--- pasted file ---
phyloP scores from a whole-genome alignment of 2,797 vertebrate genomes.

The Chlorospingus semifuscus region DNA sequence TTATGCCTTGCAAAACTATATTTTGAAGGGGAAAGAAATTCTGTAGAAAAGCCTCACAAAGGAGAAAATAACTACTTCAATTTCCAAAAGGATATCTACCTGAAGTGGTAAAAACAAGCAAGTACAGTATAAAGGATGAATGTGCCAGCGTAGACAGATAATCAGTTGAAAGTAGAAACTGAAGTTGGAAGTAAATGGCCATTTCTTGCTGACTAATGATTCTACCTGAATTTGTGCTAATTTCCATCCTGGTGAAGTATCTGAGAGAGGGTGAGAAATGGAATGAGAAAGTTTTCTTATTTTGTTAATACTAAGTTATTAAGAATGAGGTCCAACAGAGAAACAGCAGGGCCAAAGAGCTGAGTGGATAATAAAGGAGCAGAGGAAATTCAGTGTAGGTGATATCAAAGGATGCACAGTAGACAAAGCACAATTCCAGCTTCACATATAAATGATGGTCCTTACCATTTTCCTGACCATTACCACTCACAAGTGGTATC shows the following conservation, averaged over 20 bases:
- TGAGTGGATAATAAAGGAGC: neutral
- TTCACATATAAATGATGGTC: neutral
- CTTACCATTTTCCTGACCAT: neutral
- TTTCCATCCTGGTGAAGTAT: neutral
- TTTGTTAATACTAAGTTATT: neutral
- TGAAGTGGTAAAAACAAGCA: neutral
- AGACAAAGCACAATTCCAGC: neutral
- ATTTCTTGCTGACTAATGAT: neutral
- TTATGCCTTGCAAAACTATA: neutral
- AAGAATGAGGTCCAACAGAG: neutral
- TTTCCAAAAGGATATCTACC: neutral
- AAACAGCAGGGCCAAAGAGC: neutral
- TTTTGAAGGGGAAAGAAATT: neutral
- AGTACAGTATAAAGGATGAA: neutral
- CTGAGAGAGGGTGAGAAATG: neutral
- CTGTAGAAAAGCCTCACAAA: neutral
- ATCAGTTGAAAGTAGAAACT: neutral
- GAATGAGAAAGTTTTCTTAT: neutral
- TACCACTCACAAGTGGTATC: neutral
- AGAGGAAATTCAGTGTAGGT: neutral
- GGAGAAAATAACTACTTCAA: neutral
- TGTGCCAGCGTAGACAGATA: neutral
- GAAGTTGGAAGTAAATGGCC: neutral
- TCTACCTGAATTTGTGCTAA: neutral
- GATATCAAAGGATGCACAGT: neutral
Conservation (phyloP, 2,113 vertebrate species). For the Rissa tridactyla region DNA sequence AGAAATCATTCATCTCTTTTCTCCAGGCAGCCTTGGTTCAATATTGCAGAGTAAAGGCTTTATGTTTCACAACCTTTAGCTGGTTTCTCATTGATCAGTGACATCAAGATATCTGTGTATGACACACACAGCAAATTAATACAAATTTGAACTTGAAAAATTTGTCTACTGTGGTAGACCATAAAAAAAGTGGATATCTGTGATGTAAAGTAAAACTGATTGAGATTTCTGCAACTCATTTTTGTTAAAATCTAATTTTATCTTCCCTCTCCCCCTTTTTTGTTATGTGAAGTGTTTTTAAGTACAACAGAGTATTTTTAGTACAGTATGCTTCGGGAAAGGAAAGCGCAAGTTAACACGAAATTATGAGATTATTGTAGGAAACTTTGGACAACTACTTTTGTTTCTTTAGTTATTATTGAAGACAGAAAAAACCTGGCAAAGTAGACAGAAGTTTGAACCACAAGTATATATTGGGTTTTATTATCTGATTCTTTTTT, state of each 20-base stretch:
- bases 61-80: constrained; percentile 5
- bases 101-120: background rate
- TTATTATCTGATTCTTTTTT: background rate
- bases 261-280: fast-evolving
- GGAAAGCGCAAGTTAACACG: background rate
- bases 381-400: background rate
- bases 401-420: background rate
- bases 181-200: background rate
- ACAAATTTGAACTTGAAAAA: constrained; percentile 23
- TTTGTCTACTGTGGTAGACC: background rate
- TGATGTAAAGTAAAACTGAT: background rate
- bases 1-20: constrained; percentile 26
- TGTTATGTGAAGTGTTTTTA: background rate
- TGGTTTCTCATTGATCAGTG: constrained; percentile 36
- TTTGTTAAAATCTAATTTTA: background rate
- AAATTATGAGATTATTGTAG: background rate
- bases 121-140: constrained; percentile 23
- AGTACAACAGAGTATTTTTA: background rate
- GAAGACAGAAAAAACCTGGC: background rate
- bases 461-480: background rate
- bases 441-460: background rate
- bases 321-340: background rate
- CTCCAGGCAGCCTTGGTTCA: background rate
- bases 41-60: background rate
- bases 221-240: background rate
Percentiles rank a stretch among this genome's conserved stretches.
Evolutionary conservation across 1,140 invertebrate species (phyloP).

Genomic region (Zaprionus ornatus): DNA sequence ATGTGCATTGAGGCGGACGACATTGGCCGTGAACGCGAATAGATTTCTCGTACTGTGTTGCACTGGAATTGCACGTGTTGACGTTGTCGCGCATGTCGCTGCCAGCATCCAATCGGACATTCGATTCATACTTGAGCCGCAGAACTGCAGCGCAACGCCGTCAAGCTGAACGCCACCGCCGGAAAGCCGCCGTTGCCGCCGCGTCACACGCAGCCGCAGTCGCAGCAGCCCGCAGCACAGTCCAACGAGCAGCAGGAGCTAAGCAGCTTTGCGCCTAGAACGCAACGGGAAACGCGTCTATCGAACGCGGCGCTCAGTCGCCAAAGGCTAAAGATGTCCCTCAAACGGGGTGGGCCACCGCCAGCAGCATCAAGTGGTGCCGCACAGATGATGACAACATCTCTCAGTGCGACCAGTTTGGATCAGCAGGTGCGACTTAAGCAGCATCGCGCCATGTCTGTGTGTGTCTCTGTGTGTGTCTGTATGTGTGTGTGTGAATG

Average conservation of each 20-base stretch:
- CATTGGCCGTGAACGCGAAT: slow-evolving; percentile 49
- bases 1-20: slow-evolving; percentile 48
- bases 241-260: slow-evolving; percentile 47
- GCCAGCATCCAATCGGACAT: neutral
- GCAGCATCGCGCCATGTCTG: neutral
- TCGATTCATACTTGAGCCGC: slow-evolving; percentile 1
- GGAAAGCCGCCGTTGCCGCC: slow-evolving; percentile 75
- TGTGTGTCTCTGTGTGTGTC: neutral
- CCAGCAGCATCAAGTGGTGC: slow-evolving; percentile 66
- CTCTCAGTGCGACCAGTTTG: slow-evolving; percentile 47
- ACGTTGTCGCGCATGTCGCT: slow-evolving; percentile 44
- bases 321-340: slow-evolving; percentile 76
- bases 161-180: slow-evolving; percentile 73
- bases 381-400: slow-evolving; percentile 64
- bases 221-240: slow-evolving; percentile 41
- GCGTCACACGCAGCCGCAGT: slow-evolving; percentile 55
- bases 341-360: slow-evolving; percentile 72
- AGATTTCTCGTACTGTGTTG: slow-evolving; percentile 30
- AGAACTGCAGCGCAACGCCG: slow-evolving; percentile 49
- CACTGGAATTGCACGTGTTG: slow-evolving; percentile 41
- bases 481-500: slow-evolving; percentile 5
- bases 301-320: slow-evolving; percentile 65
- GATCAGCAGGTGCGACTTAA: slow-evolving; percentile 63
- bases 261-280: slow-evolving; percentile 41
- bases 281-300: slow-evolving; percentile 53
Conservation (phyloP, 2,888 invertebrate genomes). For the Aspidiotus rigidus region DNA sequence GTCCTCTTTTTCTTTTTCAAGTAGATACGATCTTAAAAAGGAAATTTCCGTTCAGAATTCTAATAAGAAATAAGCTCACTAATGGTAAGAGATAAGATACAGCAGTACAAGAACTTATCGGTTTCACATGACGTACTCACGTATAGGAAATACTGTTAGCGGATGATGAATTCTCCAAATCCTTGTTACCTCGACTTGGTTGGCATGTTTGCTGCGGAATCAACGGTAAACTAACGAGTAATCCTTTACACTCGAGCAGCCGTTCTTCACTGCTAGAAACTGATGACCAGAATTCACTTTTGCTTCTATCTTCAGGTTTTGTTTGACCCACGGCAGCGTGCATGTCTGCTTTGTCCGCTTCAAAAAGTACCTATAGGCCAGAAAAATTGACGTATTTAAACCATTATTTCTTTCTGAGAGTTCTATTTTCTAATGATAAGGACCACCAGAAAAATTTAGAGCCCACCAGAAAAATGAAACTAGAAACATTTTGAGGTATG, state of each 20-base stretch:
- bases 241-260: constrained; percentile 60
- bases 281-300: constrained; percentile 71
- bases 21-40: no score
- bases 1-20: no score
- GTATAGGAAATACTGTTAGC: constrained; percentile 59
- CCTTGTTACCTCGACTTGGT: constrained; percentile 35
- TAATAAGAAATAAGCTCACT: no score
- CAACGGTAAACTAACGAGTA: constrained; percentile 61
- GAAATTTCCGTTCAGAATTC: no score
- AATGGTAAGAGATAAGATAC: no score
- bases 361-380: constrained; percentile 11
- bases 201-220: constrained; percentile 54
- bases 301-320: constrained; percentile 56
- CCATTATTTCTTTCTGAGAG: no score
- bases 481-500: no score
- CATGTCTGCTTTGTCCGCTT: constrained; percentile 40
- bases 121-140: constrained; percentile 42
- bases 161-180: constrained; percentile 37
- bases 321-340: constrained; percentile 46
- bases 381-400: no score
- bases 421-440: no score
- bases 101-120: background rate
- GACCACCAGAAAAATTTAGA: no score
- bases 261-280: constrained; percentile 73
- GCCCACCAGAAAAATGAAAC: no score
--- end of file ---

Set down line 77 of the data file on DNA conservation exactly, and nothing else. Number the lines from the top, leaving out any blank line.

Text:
- CACTGGAATTGCACGTGTTG: slow-evolving; percentile 41